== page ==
Another part of that documentation effort was a collaborative map launched initially to record animal sightings and to develop a means of commenting on the “habitability” of specific sites. Exhibition participants were invited to contribute observations to an evolving research document by “pinning” locations of their own animal sightings and posting evidence of urban wildlife on campus.

Façade, Art Institute of Chicago, July 15, 2015, 7:30am

Façade, Art Institute of Chicago, July 15, 2015, 3:30pm

Fire escape crows nest, Art Institute of Chicago, July 16, 2015, 3:20pm

Video courtesy Sullivan Galleries, SAIC

Video courtesy Sullivan Galleries, SAIC

 

Ants of the Prairie, No-Crash Zone, installation view, in "Outside Design," Sullivan Galleries, School of the Art Institute of Chicago, 2015. Courtesy Sullivan Galleries, SAIC. Photo: Tony Favarula

No-Crash Zone

The most significant cause of bird mortality in urban areas is collision with glass. Birds in flight are often unable to distinguish clear glass from open air, particularly if the glass is reflecting sky, trees, or other natural elements around a building. Currently, a growing number of organizations are beginning to address this underacknowledged killing spree. Bird advocacy groups such as the Audubon Society and the American Bird Conservancy are spearheading initiatives by working with researchers to develop bird-safe building guidelines for cities and are publishing reports to assist architects, developers, and building owners make more informed decisions about window design. Manufacturers are beginning to produce building materials and systems to prevent bird collisions, ranging from window decals—similar to those that we humans deploy to better “see” a glass sliding door—to patterned, fritted glass—intended to add visual interference to deter birds from what would be otherwise deadly flight paths. In the realm of sustainability assessment metrics for buildings—which has not typically focused on animal conservation—the U.S. Green Building Council (USGBC) has initiated a LEED Pilot Credit for testing “Bird Collision Deterrence.”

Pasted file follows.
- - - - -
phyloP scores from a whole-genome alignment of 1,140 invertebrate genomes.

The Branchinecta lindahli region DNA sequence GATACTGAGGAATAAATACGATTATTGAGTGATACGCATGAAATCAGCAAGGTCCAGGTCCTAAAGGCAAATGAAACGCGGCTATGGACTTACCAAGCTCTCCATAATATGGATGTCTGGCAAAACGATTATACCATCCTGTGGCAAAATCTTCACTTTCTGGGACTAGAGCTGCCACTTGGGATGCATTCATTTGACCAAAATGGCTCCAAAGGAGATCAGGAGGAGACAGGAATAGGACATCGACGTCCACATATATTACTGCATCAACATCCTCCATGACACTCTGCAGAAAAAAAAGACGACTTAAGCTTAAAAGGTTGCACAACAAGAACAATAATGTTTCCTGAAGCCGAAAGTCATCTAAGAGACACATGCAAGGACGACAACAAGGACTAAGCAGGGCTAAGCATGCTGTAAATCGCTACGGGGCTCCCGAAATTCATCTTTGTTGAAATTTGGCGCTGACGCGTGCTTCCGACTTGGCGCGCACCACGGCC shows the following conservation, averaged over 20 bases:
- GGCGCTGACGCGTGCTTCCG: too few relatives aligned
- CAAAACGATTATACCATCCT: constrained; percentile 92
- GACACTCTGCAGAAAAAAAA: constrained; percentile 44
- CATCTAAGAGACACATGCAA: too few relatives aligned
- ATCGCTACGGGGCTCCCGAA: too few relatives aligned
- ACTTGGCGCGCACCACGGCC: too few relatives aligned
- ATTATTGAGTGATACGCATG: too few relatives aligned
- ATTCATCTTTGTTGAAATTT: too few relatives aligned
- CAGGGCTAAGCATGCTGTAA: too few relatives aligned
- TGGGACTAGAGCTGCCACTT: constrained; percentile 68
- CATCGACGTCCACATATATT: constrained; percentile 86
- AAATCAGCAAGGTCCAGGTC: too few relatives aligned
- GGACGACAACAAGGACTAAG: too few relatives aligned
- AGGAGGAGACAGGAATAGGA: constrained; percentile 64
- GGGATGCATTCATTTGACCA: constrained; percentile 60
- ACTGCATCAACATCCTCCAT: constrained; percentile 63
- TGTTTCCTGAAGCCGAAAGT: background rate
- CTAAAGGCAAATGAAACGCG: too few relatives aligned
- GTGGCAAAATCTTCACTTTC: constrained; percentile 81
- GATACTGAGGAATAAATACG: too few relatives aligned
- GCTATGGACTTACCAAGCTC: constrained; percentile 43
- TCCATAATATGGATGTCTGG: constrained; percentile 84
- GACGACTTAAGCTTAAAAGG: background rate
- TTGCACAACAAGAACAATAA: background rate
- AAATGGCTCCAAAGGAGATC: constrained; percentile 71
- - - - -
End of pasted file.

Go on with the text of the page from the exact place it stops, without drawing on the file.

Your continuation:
In this eco-urban dilemma, we see an emerging territory for exploration among these conflicts of interests. How, then, can we reconsider the glass window in a way that does not remove its function as an aperture for view and light? How can we design visual interference patterns into glass without undermining modernism’s dream of transparency? How can we consider the subjectivity of non-human species while still enabling and enhancing human desires, such as views from inside out?